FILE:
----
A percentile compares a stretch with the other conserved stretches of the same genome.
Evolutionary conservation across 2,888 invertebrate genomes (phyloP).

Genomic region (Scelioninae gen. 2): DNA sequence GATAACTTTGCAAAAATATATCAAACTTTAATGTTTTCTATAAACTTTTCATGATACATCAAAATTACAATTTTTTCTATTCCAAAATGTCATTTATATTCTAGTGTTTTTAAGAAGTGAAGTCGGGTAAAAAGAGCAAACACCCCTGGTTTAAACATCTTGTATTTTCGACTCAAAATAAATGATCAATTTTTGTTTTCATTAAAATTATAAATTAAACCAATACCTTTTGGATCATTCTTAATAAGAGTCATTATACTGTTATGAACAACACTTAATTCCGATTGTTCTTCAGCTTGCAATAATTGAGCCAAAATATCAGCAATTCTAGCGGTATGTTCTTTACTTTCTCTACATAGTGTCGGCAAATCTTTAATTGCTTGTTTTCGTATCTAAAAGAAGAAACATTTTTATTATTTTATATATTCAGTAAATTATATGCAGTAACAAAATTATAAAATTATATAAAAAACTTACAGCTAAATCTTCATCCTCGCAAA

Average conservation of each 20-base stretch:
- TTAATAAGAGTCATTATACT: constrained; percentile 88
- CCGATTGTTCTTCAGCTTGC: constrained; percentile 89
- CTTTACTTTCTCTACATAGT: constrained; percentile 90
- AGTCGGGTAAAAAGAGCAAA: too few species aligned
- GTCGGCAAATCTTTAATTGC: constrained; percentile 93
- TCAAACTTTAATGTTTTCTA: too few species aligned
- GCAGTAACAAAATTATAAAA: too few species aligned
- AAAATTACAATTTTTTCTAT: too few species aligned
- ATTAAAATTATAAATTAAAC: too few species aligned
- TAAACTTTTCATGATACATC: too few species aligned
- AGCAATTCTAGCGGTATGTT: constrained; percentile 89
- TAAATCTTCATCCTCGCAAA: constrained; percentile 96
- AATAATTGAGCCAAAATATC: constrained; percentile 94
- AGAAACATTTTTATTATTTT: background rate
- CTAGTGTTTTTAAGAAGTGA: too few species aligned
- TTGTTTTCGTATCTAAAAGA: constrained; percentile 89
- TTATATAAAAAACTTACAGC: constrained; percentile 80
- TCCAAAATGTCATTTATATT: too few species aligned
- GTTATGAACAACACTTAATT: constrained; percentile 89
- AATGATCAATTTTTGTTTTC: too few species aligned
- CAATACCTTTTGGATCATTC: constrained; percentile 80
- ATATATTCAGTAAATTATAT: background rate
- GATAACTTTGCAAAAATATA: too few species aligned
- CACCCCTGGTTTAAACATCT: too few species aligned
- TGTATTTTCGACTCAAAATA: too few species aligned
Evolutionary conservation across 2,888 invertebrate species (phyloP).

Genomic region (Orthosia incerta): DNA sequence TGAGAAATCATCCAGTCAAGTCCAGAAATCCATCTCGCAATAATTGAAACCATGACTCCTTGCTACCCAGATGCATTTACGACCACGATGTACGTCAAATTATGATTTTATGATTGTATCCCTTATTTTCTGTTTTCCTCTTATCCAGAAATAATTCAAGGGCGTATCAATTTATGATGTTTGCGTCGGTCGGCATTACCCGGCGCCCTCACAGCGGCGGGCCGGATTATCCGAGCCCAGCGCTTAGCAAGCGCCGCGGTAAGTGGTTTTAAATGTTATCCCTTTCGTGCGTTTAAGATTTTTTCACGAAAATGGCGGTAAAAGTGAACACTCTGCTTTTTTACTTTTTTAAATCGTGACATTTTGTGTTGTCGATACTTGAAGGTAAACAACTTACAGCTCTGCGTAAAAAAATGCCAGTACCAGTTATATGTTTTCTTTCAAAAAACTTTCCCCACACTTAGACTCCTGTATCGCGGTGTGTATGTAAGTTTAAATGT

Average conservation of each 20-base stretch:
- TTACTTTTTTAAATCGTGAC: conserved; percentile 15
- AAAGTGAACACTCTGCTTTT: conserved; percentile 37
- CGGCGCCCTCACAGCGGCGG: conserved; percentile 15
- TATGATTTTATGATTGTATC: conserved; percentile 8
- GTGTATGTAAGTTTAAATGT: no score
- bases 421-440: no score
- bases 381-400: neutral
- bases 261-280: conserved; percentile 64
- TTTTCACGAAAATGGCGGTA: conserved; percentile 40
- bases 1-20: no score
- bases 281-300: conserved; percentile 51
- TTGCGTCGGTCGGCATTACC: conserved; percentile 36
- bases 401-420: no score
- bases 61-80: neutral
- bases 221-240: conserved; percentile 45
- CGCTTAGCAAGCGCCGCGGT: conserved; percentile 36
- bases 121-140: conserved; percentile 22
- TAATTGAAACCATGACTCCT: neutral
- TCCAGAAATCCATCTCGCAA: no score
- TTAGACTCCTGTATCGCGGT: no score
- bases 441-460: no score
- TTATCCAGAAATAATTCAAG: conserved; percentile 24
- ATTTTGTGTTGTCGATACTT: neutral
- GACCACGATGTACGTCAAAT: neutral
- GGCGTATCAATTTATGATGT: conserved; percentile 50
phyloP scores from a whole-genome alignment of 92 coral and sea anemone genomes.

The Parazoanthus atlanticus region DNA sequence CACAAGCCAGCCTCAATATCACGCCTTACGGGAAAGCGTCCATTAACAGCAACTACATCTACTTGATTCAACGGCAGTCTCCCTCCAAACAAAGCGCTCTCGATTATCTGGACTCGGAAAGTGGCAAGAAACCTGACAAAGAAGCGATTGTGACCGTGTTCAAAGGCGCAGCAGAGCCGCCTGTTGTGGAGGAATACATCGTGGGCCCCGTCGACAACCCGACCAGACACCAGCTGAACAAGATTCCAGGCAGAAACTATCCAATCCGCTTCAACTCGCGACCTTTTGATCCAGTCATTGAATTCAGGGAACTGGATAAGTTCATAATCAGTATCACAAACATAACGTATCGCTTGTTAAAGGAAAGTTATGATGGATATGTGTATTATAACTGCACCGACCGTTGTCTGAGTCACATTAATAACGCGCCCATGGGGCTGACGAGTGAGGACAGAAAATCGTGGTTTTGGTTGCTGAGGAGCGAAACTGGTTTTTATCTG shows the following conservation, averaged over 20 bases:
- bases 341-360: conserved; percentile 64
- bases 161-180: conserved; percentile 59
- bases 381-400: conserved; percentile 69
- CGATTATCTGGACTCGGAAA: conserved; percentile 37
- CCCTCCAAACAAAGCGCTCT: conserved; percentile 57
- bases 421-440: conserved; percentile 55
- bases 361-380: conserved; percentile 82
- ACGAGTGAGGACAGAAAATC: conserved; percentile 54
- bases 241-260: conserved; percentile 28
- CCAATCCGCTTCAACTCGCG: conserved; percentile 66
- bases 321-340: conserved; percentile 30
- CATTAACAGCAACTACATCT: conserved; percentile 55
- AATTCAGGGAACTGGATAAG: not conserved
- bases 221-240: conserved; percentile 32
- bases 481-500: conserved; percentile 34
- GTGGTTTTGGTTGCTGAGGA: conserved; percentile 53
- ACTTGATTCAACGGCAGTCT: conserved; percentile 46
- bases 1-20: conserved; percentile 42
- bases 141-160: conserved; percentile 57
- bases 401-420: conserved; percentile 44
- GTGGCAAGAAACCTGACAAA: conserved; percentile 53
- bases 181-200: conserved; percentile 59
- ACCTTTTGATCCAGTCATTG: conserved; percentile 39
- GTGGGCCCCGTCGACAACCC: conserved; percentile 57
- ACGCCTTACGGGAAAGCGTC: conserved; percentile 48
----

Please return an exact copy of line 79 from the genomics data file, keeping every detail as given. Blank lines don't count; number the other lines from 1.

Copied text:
- bases 401-420: conserved; percentile 44